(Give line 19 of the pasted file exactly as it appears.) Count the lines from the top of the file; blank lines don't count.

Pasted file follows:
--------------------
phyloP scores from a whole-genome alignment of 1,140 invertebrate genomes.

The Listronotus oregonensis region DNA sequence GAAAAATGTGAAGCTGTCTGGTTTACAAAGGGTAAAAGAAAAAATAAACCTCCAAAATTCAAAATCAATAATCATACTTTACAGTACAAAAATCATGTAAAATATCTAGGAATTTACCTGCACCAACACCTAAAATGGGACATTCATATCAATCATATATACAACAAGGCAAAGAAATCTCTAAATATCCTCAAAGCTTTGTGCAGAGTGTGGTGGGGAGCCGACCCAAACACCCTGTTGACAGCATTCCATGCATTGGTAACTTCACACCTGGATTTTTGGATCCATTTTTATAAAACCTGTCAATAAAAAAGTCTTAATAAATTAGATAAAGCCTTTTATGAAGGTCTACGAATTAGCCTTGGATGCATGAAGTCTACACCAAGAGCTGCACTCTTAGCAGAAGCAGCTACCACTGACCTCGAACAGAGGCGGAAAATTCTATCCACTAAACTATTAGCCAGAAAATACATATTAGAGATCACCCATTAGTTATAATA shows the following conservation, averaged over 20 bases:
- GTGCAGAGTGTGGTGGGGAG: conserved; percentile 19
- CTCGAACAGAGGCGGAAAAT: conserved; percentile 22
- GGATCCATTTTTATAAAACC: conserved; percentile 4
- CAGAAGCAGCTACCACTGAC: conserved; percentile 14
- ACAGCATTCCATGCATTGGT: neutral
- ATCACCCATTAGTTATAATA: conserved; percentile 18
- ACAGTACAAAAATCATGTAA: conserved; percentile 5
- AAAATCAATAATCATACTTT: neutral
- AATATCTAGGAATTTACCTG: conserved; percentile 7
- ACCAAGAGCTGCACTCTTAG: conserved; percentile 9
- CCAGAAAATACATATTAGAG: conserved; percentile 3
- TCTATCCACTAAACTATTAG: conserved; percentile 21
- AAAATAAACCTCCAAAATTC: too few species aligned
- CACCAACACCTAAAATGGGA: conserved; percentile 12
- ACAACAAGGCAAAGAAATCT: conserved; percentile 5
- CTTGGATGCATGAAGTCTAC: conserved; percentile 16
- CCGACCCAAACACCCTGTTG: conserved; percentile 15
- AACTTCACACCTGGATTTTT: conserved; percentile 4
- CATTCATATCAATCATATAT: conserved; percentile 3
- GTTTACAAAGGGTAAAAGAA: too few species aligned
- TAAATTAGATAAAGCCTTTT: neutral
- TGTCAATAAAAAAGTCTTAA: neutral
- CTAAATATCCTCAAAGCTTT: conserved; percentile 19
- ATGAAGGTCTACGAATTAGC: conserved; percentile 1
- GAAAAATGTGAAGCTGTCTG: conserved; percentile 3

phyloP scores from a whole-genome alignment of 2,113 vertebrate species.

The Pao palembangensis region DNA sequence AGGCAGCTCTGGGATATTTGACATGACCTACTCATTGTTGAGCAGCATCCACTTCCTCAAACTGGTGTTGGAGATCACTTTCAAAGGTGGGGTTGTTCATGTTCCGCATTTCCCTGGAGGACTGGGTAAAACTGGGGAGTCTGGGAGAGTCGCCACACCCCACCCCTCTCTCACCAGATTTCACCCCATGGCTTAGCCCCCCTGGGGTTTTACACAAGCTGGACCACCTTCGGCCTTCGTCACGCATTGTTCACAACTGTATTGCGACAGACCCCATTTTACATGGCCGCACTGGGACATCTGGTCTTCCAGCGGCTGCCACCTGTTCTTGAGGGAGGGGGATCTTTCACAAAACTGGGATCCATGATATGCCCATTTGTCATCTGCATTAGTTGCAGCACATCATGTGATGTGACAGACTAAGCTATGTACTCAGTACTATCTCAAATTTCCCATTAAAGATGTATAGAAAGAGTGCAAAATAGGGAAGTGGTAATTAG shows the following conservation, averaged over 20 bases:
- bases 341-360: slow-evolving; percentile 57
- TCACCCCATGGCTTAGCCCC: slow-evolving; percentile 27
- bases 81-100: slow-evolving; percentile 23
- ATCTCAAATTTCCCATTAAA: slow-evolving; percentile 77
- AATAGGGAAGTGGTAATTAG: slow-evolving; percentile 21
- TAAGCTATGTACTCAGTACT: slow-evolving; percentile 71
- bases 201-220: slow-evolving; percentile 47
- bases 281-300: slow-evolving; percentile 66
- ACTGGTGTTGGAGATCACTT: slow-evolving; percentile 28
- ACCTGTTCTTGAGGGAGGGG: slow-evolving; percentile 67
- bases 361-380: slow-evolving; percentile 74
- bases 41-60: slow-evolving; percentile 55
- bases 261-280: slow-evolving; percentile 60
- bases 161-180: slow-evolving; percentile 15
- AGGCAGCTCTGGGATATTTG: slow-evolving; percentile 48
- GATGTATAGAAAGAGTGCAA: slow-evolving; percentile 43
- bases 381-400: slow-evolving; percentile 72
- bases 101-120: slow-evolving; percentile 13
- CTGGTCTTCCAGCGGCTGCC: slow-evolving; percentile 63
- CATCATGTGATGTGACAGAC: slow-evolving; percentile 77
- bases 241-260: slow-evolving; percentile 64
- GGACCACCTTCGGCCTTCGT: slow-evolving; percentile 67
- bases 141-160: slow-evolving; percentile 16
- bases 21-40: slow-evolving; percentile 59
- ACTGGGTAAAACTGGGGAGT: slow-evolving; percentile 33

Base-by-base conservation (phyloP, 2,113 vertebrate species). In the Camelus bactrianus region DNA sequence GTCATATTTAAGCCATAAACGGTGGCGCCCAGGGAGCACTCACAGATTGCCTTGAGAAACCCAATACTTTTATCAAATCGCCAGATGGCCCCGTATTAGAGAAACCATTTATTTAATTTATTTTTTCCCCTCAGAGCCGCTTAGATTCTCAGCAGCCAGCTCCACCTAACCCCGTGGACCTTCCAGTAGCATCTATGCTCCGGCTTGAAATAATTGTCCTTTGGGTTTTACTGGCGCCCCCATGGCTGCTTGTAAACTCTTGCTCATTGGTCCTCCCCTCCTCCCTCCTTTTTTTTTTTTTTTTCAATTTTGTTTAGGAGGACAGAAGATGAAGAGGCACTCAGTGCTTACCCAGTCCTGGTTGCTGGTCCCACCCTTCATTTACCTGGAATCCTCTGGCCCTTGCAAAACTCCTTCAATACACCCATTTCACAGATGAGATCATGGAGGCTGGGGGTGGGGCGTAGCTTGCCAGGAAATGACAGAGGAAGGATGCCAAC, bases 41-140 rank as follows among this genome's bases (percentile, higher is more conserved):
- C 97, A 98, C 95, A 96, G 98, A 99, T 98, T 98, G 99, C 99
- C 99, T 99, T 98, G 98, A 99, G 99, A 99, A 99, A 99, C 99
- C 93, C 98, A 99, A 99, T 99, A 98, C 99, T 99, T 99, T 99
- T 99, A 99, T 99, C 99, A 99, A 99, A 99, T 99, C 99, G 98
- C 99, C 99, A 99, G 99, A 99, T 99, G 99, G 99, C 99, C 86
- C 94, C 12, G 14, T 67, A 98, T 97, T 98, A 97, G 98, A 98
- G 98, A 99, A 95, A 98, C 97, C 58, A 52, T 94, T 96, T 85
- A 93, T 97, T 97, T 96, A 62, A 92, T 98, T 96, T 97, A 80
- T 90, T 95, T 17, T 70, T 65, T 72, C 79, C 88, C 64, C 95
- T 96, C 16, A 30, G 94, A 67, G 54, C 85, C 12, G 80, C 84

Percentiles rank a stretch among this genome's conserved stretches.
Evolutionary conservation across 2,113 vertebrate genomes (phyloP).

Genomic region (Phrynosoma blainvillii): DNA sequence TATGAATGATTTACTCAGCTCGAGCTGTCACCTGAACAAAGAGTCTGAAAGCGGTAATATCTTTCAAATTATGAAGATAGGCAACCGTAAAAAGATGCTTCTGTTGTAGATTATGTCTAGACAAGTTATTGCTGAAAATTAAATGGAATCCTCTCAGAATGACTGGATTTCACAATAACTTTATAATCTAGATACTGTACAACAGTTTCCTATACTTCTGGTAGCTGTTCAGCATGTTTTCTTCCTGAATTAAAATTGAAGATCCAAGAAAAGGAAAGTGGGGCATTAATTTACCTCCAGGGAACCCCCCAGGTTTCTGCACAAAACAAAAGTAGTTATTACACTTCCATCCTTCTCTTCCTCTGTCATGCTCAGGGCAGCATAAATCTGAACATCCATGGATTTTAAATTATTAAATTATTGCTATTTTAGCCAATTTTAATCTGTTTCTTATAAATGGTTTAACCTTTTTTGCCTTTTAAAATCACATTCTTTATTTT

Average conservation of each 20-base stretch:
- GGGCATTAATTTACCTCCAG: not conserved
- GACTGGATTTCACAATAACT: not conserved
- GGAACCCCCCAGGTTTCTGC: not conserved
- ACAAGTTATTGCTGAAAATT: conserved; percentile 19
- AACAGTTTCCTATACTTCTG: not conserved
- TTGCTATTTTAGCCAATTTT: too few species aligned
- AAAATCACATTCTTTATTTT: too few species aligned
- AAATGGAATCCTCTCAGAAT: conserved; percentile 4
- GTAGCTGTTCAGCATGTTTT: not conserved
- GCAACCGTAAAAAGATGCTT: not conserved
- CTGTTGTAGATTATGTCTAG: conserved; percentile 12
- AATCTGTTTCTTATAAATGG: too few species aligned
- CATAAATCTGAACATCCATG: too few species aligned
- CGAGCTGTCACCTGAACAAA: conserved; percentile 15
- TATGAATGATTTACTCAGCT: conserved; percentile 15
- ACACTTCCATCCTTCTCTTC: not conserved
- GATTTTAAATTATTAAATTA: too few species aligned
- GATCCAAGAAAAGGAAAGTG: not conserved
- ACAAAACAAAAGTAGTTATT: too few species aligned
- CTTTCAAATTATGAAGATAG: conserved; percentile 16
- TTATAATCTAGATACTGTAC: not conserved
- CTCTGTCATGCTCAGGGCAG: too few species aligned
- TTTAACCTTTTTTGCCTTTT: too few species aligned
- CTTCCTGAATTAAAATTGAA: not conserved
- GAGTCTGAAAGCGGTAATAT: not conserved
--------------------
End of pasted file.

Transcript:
- CCGACCCAAACACCCTGTTG: conserved; percentile 15